πŸ“Œ Sam put some very spooky clouds into her picture of those stony faces on Easter Island.

Easter Island, by Sam Jevon

πŸ“Œ Ed McBain’s Money, Money, Money has an irritatingly late plot deviation in which a bunch of Islamist terrorists appear as if by magic in a conventional story about who killed the drug-smuggler veteran pilot and fed them to the lions in the zoo – the result being that different body parts ended up in different police precincts.

WEDNESDAY 18 As inflation hits 9% money-saving expert Martin Lewis says he has run out of ideas on how to tackle rising prices.

πŸ“Œ While ordinary households struggle with soaring prices, energy companies announce soaring profits, says the Morning Star. The Socialist Worker argues for mass protest.

πŸ“Œ Deliveroo riders went on strike in Dubai, and won. One of them is quoted telling bosses “We are humans, not donkeys.”

πŸ“Œ It’s hard to imagine what kind of relationship with Europe Russia wants. Or if it wants one at all.

πŸ“Œ I sent a sick note to art class this morning but finished the project we started last week on the subject of numbers. It is a memory picture based on the number 15. bus, on which I travelled to my first job in London. The bus in the image is scrawled with the names of key people and places from that time.

THURSDAY 19 TV’s Derry Girls finished last night with what looked like a plea to Boris not to screw with the peace in Ireland. As the ‘Girls’ (one of them is a boy) all turned 18 they got the chance to vote on the Good Friday Agreement. The whole finale was charged with the emotion of history (personal and political) being a struggle made joyous by fellowship and togetherness. Fatboy Slim’s Praise You was the ever-present theme tune.

πŸ“Œ At Headway we sat in the art studio talking about names when Oriel let slip: “Actually, my middle name is Monet.”

πŸ“Œ The Headway kitchen team were doing a lunchtime takeover at CafΓ© Oto, so a small group of us bundled down there to frighten them with our orders.

At CafΓ© Oto…

FRIDAY 20 The Economist warns of an impending global food crisis as the war in Ukraine disrupts the supply of staples such as bread. There is the hint of a suggestion here that this in fact is Putin’s real war: fuel and food are his weapons of choice.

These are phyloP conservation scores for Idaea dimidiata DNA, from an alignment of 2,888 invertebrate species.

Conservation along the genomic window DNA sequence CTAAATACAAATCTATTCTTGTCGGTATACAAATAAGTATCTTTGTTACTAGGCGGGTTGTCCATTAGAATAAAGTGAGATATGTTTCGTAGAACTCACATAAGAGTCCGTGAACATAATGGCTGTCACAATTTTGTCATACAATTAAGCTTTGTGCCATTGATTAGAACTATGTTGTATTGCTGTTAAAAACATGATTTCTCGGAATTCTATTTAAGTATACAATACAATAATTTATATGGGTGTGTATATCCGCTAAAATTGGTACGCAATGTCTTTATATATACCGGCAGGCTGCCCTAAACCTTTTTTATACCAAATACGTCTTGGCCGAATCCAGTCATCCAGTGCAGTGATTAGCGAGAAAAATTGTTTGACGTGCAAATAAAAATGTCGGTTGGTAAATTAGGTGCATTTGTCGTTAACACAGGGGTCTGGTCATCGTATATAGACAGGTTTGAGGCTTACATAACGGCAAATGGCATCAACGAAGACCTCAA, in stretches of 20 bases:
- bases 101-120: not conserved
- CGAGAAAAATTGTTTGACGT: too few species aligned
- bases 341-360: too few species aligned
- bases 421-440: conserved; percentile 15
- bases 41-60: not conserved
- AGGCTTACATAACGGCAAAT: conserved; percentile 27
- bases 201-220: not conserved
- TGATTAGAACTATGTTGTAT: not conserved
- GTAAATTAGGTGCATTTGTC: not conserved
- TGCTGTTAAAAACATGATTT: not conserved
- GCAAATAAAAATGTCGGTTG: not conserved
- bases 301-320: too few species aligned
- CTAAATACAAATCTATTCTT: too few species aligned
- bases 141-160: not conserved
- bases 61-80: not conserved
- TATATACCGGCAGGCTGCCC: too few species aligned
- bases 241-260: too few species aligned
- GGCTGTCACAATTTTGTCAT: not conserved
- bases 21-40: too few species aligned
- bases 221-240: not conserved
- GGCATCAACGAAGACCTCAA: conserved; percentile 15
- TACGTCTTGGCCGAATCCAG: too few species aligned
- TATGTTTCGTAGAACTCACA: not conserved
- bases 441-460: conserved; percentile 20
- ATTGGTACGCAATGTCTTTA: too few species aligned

πŸ“Œ In the Ruth Rendell short story A Dark Blue Perfume a bitter and lonely retiree obsesses about his ex-wife Catherine, who got pregnant by and ran off with another man 40 years earlier. Now, with nothing else to fill his days, he tracks her down, obsesses some more then resolves to kill her. You expect the moment their eyes meet to be revealing – and it is – but not quite in the way you thought.

πŸ“Œ The police investigation into Partygate is coming under the cosh from critics claiming a lack of transparency and the scapegoating of the little people.

This was a major scandal at the heart of government, at the heart of the civil service, and we remain very much in the dark about who was involved, who organised the parties, and who was responsible.

Lord Macdonald, former director of public prosecutions

πŸ“Œ Positive News reports an upsurge in polination activity.

πŸ“Œ A new stitchwork based on one of Cecil’s drawings is in the works.

πŸ“Œ Absolute Radio 70s has a filler strand called Make Me A Winner. Listeners submit their phone numbers to the station and at some time during that day they “might” get a call. If they answer after fewer than 10 rings and say immediately “Make me a winner”, they get the jackpot. If they say “hello” or “yo”, or anything other than “Make me a winner”, they get nothing and the jackpot rolls over to the next call. The current jackpot stands at Β£100,000.

πŸ“Œ Boris’s dad has become a French citizen.

Read all of my scrapbook diaries…

PLEASE MESSAGE WITH ANY CORRECTIONS, BIG OR SMALL.

2 thoughts on “Scrapbook: Week 20

  1. Is Margate far from your place? I was reading about it. Looking at the review no one go to the place. It is a tragedy that the war in Ukraine is still going on. Life must be so difficult there.

    Liked by 1 person

    1. Hi Lakshmi
      Margate is around 80 miles from London. It is a very old British seaside town that was once very popular but now a bit depressed. I like its melancholy, but many don’t. It has become famous again as a place artists like to visit.

      Like